Create and manage multiple GitHub accounts

TechMunching TechMunching Follow Oct 14, 2019 · 4 mins read
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Managing personal and professional Github Account simultaneously

Managing Git

Managing Git

Say you have a personal GitHub account, everything is working perfectly fine. For managing the coexistence of your professional account (enterprise Github) and your personal account, you would need to have the ability to push and pull to multiple accounts.

Let’s see how!

Table Of Contents

  1. Generating the SSH keys
  2. Attach the New Key to corresponding GitHub account
  3. Registering the new SSH Keys with the ssh-agent
  4. Finally Creating the SSH config file
  5. Try it Out

Step 1–Generating the SSH keys

Before generating an SSH key, we should always check existing SSH keys:
ls -al ~/.ssh

If ~/.ssh/id_rsa is available, we can reuse it, or else we can first generate a key to the default ~/.ssh/id_rsa by running:

 ssh-keygen -t rsa

When asked for the location to save the keys, accept the default location by pressing enter. A private key and public key ~/.ssh/ will be created at the default ssh location ~/.ssh/. Let’s use this default key pair for our personal account.

cd ~/.ssh  
ssh-keygen -t rsa -b 4096 -C ""  
 # save as id_rsa_personal  
ssh-keygen -t rsa -b 4096 -C ""  

# save as id_rsa_work, you would have two different keys created ~/.ssh/id\_rsa\_personal  

The files with the .pub extension are the public files that you would add to your GitHub account. Now you should have something like —


Step 2 — Attach the New Key to corresponding GitHub account

We already have the SSH public keys ready, and we will ask our GitHub accounts to trust the keys we have created. This is to get rid of the need for typing in the username and password every time you make a Git push.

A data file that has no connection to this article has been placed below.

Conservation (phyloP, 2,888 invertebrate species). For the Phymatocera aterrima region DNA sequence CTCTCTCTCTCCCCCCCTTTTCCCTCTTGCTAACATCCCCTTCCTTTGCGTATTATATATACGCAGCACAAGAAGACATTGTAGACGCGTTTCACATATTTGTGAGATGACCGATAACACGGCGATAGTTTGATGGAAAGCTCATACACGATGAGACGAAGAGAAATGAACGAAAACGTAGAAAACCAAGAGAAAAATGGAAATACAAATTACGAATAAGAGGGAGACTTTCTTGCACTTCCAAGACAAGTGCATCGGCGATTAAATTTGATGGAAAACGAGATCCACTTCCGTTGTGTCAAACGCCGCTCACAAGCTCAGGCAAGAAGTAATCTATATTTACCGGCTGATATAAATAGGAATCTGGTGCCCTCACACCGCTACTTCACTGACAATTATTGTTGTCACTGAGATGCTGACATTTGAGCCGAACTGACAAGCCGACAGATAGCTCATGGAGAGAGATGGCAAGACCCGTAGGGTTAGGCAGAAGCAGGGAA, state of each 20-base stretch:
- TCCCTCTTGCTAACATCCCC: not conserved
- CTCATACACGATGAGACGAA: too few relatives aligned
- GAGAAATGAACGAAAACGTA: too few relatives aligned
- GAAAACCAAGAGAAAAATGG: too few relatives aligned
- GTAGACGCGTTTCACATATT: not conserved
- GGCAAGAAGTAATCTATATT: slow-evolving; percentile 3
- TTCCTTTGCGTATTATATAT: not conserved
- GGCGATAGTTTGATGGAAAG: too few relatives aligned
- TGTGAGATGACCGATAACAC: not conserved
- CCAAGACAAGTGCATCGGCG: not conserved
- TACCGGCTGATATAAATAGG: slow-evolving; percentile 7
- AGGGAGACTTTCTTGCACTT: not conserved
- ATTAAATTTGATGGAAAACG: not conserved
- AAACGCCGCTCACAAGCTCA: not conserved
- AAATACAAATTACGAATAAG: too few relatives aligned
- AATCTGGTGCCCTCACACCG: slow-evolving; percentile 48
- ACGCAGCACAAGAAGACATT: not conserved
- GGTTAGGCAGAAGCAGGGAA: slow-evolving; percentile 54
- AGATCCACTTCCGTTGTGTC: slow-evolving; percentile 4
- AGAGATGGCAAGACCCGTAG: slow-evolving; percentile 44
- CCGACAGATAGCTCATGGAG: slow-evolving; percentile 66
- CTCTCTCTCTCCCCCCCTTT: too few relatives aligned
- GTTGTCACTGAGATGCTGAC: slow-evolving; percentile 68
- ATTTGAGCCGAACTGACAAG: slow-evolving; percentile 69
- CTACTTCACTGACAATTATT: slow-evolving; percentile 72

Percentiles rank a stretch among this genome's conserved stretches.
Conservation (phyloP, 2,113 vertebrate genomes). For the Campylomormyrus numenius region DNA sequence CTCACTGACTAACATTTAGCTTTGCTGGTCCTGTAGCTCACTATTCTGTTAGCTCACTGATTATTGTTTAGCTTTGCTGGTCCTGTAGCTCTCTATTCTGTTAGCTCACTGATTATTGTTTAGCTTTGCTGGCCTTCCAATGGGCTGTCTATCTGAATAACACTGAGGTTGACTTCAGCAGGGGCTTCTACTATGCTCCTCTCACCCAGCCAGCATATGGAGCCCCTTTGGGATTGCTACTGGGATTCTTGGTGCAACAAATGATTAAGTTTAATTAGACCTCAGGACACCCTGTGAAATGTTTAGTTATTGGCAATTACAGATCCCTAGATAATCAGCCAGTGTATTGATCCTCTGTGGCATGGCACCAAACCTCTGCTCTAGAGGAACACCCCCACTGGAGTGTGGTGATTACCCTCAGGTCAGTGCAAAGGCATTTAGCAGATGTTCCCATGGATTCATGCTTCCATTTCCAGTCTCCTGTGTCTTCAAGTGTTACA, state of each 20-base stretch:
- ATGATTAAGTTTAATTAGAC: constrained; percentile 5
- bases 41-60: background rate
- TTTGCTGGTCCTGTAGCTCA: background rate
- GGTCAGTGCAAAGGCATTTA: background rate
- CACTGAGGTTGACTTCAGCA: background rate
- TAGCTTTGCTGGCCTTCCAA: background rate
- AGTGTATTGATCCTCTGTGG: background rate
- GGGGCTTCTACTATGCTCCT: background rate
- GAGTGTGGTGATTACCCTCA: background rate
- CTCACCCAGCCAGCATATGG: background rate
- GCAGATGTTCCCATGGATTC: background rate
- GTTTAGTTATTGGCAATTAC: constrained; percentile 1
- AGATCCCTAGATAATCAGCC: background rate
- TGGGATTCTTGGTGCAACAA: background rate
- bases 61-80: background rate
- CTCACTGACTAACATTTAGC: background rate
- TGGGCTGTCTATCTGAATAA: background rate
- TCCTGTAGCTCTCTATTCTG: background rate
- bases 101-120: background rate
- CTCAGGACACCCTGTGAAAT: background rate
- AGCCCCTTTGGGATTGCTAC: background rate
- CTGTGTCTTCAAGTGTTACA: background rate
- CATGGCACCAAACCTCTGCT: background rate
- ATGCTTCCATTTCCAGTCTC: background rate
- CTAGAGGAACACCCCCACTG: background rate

Copy the public key pbcopy < ~/.ssh/ and then log in to your personal GitHub account:

  1. Go to Settings
  2. Select SSH and GPG keys from the menu to the left.
  3. Click on New SSH key, provide a suitable title, and paste the key in the box below
  4. Click Add key — and you’re done!

For the work accounts, use the corresponding public keys (pbcopy < ~/.ssh/ and repeat the above steps in your GitHub work accounts.

Step 3 — Registering the new SSH Keys with the ssh-agent

To use the keys, we have to register them with the ssh-agent on our machine. Ensure ssh-agent is running using the command eval “$(ssh-agent -s)”.
Add the keys to the ssh-agent like so:

ssh-add -D // clears order keys, if any  
ssh-add ~/.ssh/id_rsa_personal  
ssh-add ~/.ssh/id_rsa_work

Step 4 — Finally Creating the SSH config file

We’ve done the bulk of the workload, but now we need a way to specify when we wish to push to our personal account, and when we should instead push to our company account. To do so, let’s create a config file.

touch ~/.ssh/config // Creates the file if not exists  
vim config // Opens the file in VIM editor  
code config // Opens the file in VS code, use any editor

If you’re not comfortable with Vim, feel free to open it within any editor of your choice. Paste in the following snippet.

# Personal account, - the default config  
 User git  
 Port 443  
 IdentityFile ~/.ssh/id_rsa_personal  
# Work account-1  
Host git.corp.<work_url>.com   
 HostName git.corp.<work_url>.com  
 User git  
 Port 443  
 IdentityFile ~/.ssh/id_rsa_work

Create the work specific git config (if not already created)

touch ~/.gitconfig

and add following snippet


 name = Your Name  
 email = [w](
 [includeIf "gitdir:~/work_folder/"]  
 path = ~/work_folder/.gitconfig

The above configuration uses Conditional includes introduced in git 2.13 to handle multiple configurations.

Alternatively, to add the config name and email, do git config and git config

 git config "Your Name" // Updates git config user name  
 git config ""

Create the personal specific git config:

$ nano ~/Personal/.gitconfig

and add —

 email =

Step 5— Try it Out

Proceed to authenticate the keys with GitHub using the commands below:

$ ssh -T  
# Hi USERNAME! You've successfully authenticated, but GitHub does not provide shell access. 

$ ssh -T  
# Hi USERNAME! You've successfully authenticated, but GitHub does not provide shell access.

Repositories can be cloned using the clone command Git provides:

git clone

The work repository will require a change to be made with this command:

 git clone

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